The Supreme Court
Making Your House a Media Circus
In high profile cases, it's not unusual to see hordes of media waiting outside a house as a big name celebrity or well-known criminal is being arrested on a warrant. Usually by the time a warrant is issued for arrest in a case involving a well-known person, coverage already has been in the media for weeks. In these cases members of the media are probably already camped out at the person's house waiting for something to happen, or they've gotten a tip from a source inside the police department that an arrest is about to happen.
Just the Facts
Operation Gunsmoke was a national fugitive apprehension program run by the attorney general of the United States in 1992. Its purpose was to arrest “armed individuals wanted on federal and/or state and local warrants for serious drug and other violent felonies.” Ultimately the program resulted in over 3,000 arrests in 40 metropolitan areas.
Most arrest warrants do not involve celebrities. More often they involve people you probably don't even know. Sometimes even though the person is not well known, the government wants to a make a public spectacle of the arrest to promote a certain type of crime fighting. If police take the press along to arrest someone, they could be charged with violating the privacy rights established by the Fourth Amendment. These rights were first clearly defined by the Supreme Court on May 24, 1999 in Wilson v. Lane, which involved a case where police officers invited media representatives into a private home while executing an arrest warrant.
Qualified immunity protects government officials from being sued for liability on civil damages provided their conduct does not violate clearly established statutory or constitutional rights.
The arrest in question was part of a major nationwide program called “Operation Gunsmoke” that involved both U.S. marshals and state and local policemen. One of the targets of this high profile operation was Dominic Wilson, son of Charles and Geraldine Wilson, whose arrest warrant indicated he had “violated his probation on previous felony charges of robbery, theft, and assault with intent to rob.” His address in the official police files was the home of his parents in Rockville, Maryland.
The police do violate your Fourth Amendment rights to privacy by bringing along the media to execute a warrant unless for some reason they are assisting with the execution of that warrant.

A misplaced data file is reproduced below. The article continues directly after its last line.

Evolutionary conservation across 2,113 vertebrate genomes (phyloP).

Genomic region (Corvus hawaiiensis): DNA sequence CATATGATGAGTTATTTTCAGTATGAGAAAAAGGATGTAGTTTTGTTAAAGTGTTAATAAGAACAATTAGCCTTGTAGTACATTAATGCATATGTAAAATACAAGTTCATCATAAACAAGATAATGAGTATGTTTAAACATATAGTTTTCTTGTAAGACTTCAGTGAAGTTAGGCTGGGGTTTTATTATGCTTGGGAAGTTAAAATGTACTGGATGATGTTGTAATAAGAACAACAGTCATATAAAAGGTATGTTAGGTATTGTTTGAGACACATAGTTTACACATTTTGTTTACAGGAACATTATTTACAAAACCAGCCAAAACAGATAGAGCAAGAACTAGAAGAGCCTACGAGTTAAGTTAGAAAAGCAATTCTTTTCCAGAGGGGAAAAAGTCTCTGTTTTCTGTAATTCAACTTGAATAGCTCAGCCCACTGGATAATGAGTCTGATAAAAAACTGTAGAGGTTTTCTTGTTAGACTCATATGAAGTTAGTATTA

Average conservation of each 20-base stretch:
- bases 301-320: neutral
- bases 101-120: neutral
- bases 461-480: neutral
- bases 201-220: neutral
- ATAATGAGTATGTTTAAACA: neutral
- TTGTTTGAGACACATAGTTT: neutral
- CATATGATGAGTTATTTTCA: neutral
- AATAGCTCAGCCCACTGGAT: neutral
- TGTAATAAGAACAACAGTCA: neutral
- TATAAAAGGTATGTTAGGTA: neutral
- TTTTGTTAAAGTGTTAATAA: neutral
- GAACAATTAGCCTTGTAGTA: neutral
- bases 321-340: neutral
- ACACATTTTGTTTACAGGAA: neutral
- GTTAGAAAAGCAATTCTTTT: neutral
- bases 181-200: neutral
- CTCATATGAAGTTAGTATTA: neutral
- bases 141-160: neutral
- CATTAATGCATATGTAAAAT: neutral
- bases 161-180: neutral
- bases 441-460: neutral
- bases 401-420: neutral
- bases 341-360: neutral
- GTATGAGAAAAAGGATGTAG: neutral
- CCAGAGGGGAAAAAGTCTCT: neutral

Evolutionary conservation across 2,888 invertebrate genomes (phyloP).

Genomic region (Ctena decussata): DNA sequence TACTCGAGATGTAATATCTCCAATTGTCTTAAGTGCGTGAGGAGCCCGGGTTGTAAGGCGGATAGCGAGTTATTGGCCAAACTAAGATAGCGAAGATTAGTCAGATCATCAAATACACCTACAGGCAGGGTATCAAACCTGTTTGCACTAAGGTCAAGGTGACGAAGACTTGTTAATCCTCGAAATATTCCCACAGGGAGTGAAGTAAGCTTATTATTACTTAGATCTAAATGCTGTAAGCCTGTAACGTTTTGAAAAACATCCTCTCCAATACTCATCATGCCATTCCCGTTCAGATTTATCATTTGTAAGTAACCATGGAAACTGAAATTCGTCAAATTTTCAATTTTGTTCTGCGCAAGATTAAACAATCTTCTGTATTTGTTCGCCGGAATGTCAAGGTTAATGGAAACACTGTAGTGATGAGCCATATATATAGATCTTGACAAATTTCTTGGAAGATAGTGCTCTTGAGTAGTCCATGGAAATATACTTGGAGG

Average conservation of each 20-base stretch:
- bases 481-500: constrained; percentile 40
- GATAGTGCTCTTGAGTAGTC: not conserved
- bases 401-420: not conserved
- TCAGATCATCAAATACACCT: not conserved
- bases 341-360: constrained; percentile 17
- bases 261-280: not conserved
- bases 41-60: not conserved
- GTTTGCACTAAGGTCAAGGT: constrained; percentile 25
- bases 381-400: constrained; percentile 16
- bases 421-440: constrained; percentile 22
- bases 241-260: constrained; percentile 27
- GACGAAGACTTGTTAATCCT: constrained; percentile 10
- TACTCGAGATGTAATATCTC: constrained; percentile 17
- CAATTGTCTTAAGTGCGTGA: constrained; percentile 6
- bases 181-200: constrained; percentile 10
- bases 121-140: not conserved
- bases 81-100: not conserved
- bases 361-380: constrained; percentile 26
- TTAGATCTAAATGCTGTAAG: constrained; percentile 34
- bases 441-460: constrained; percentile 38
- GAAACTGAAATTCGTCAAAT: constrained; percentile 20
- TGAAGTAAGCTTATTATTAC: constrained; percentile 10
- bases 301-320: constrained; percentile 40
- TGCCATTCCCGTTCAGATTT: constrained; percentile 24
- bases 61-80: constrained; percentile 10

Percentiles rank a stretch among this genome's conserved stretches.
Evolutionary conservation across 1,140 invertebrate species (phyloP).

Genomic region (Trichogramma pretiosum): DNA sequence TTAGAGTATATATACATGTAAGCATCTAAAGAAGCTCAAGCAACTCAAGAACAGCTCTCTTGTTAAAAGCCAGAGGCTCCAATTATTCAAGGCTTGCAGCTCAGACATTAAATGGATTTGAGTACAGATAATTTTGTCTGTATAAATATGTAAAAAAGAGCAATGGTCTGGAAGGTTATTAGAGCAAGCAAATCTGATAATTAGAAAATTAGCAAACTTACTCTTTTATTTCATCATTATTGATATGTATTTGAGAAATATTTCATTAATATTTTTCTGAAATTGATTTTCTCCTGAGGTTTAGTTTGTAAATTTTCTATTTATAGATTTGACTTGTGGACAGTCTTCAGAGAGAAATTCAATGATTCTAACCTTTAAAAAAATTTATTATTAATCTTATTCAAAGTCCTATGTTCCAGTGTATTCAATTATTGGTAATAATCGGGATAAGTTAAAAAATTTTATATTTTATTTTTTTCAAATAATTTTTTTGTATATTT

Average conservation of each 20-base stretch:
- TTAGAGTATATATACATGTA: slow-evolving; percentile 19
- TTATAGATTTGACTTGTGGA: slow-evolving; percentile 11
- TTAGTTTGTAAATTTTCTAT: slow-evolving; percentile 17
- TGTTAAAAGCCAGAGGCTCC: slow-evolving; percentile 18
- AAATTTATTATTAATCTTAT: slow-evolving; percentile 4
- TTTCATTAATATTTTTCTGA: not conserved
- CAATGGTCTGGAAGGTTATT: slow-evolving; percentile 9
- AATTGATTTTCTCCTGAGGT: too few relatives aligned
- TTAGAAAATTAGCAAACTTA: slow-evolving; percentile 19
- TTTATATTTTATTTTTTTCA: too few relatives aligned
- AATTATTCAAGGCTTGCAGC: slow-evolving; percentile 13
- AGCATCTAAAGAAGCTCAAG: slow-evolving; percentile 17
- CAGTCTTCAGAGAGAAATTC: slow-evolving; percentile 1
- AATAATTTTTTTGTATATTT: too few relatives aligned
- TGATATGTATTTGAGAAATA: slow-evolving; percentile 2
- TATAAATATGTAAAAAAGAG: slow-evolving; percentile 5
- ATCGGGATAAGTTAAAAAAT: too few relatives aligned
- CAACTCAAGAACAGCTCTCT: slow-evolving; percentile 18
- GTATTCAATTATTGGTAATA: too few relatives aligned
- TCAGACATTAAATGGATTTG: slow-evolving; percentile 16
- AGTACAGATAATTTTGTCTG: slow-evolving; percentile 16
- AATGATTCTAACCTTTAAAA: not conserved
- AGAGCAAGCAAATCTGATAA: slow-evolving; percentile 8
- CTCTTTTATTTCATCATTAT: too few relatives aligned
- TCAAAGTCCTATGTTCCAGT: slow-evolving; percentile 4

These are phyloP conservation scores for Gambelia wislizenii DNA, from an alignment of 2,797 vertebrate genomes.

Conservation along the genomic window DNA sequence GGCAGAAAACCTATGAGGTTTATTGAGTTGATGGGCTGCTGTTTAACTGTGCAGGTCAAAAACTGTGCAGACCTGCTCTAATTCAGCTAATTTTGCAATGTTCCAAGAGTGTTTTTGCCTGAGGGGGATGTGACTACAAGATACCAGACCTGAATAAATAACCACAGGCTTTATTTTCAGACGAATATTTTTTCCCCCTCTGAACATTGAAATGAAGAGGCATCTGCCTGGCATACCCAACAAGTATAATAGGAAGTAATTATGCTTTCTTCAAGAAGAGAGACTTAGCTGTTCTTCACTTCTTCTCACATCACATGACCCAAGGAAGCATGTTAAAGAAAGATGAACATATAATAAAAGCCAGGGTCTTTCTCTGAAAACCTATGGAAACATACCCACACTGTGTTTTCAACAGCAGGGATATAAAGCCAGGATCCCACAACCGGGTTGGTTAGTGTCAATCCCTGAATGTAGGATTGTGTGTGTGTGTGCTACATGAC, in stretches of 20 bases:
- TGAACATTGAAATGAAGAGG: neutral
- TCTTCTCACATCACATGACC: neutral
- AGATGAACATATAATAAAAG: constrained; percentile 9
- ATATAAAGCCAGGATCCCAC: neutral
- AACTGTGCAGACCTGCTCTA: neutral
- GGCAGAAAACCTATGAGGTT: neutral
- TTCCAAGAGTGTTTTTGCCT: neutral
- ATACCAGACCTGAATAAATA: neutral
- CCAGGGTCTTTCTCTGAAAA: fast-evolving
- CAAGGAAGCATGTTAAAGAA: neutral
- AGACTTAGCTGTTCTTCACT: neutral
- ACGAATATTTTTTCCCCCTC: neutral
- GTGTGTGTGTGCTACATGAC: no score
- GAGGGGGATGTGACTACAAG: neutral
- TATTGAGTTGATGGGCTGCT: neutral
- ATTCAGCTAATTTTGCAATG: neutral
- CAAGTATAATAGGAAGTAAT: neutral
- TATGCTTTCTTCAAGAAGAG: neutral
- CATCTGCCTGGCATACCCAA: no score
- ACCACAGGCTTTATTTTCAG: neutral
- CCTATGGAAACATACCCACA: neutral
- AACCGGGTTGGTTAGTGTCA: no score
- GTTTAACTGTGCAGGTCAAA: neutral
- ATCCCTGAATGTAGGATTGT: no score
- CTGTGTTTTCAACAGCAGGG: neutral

In an attempt to get local publicity for the nationwide effort, police invited a reporter and photographer from the Washington Post to “ride along” during the early morning hours on April 16, 1992, to execute the Dominic Wilson warrants. Charles and Geraldine Wilson were still in bed when they heard the police enter the house. Some wake-up call!
Charles Wilson, dressed only in briefs, ran to his living room to investigate the noise and found five men in street clothes with guns. He angrily demanded an explanation, and according to police records repeatedly cursed at the officers. Since they believed him to be Dominic Wilson, they subdued him to the floor. Geraldine Wilson then entered the living room to investigate. She was in a nightgown and observed her husband being restrained by the armed officers.
After making a sweep of the house, the officers learned Dominic Wilson was not there and departed. The Post photographer took numerous photographs of the entire fiasco. The print reporter also observed the entire confrontation, but neither had any role in the actual execution of the arrest warrant. The Post never printed the photographs of the incident.
The Wilsons sued the law enforcement entities—U.S. Marshals Service and the Montgomery County Sheriff's Department—saying that by bringing members of the media to observe and record the attempted execution of the arrest warrant their Fourth Amendment rights had been violated.
The police defended themselves on the basis that they had a qualified immunity from being sued, which the district court denied. The 4th Circuit Court reversed the district court and ruled that the police did have a qualified immunity from being sued and did not even rule on the issue of the Fourth Amendment violation. The circuit court held that at the time of the search no court had found that police were violating Fourth Amendment rights by allowing media to “ride along” during police entry into a residence; therefore, it had not been clearly established that bringing media along on the execution of a warrant inside a home was a violation of constitutional rights.
Circuit courts had ruled differently on this Fourth Amendment issue prior to this case making it to the Supreme Court, so the Court decided to take the case. In a unanimous ruling written by Chief Justice Rehnquist, the Court found that the Fourth Amendment rights of the homeowners had been violated. He wrote:
The Court did grant the police officers qualified immunity from being sued for damages in this case because all but one of the justices believed the Fourth Amendment rights had not been clearly established by legal precedent. While the ruling regarding the Fourth Amendment rights was unanimous, Justice Stevens did dissent on the issue of qualified immunity. He believed there was clear precedent and the officers should have realized that it was a violation to bring along the press. Stevens wrote:
Whether or not your privacy was protected before this case may be in dispute, but one thing you can be sure of today is that if the police allow the media inside your home when executing a warrant, you do have the right to challenge that in court under the Fourth Amendment.
Excerpted from The Complete Idiot's Guide to The Supreme Court © 2004 by Lita Epstein, J.D.. All rights reserved including the right of reproduction in whole or in part in any form. Used by arrangement with Alpha Books, a member of Penguin Group (USA) Inc.